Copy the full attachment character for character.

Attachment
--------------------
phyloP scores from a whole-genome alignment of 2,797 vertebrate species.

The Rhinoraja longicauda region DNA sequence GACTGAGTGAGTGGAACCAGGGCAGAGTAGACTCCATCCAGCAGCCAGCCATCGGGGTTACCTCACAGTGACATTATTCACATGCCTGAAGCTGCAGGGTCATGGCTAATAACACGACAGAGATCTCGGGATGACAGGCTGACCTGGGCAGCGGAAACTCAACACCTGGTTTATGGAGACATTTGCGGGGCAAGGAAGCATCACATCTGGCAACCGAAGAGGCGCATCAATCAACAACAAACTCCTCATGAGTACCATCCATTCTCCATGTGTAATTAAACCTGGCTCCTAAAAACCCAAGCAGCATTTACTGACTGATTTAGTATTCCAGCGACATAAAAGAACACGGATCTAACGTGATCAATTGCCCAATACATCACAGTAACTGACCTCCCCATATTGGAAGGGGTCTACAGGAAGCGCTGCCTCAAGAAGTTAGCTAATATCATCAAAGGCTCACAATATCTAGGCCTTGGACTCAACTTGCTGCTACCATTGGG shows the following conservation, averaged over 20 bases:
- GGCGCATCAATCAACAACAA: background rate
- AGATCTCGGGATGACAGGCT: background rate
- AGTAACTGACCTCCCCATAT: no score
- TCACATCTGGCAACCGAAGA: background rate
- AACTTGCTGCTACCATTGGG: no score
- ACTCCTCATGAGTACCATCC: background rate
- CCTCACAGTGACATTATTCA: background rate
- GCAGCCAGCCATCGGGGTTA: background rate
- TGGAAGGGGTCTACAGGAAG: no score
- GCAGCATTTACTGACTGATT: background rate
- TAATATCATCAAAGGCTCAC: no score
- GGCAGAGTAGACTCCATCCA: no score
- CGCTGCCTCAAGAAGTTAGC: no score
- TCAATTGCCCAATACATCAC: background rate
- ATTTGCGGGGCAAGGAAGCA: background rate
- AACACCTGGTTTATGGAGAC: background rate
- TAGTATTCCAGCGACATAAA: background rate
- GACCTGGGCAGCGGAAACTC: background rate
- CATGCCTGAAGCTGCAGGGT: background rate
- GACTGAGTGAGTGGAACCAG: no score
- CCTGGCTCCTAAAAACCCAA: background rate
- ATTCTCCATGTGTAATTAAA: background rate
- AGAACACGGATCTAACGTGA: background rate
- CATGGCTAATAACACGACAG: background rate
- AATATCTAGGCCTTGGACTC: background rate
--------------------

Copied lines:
phyloP scores from a whole-genome alignment of 2,797 vertebrate species.

The Rhinoraja longicauda region DNA sequence GACTGAGTGAGTGGAACCAGGGCAGAGTAGACTCCATCCAGCAGCCAGCCATCGGGGTTACCTCACAGTGACATTATTCACATGCCTGAAGCTGCAGGGTCATGGCTAATAACACGACAGAGATCTCGGGATGACAGGCTGACCTGGGCAGCGGAAACTCAACACCTGGTTTATGGAGACATTTGCGGGGCAAGGAAGCATCACATCTGGCAACCGAAGAGGCGCATCAATCAACAACAAACTCCTCATGAGTACCATCCATTCTCCATGTGTAATTAAACCTGGCTCCTAAAAACCCAAGCAGCATTTACTGACTGATTTAGTATTCCAGCGACATAAAAGAACACGGATCTAACGTGATCAATTGCCCAATACATCACAGTAACTGACCTCCCCATATTGGAAGGGGTCTACAGGAAGCGCTGCCTCAAGAAGTTAGCTAATATCATCAAAGGCTCACAATATCTAGGCCTTGGACTCAACTTGCTGCTACCATTGGG shows the following conservation, averaged over 20 bases:
- GGCGCATCAATCAACAACAA: background rate
- AGATCTCGGGATGACAGGCT: background rate
- AGTAACTGACCTCCCCATAT: no score
- TCACATCTGGCAACCGAAGA: background rate
- AACTTGCTGCTACCATTGGG: no score
- ACTCCTCATGAGTACCATCC: background rate
- CCTCACAGTGACATTATTCA: background rate
- GCAGCCAGCCATCGGGGTTA: background rate
- TGGAAGGGGTCTACAGGAAG: no score
- GCAGCATTTACTGACTGATT: background rate
- TAATATCATCAAAGGCTCAC: no score
- GGCAGAGTAGACTCCATCCA: no score
- CGCTGCCTCAAGAAGTTAGC: no score
- TCAATTGCCCAATACATCAC: background rate
- ATTTGCGGGGCAAGGAAGCA: background rate
- AACACCTGGTTTATGGAGAC: background rate
- TAGTATTCCAGCGACATAAA: background rate
- GACCTGGGCAGCGGAAACTC: background rate
- CATGCCTGAAGCTGCAGGGT: background rate
- GACTGAGTGAGTGGAACCAG: no score
- CCTGGCTCCTAAAAACCCAA: background rate
- ATTCTCCATGTGTAATTAAA: background rate
- AGAACACGGATCTAACGTGA: background rate
- CATGGCTAATAACACGACAG: background rate
- AATATCTAGGCCTTGGACTC: background rate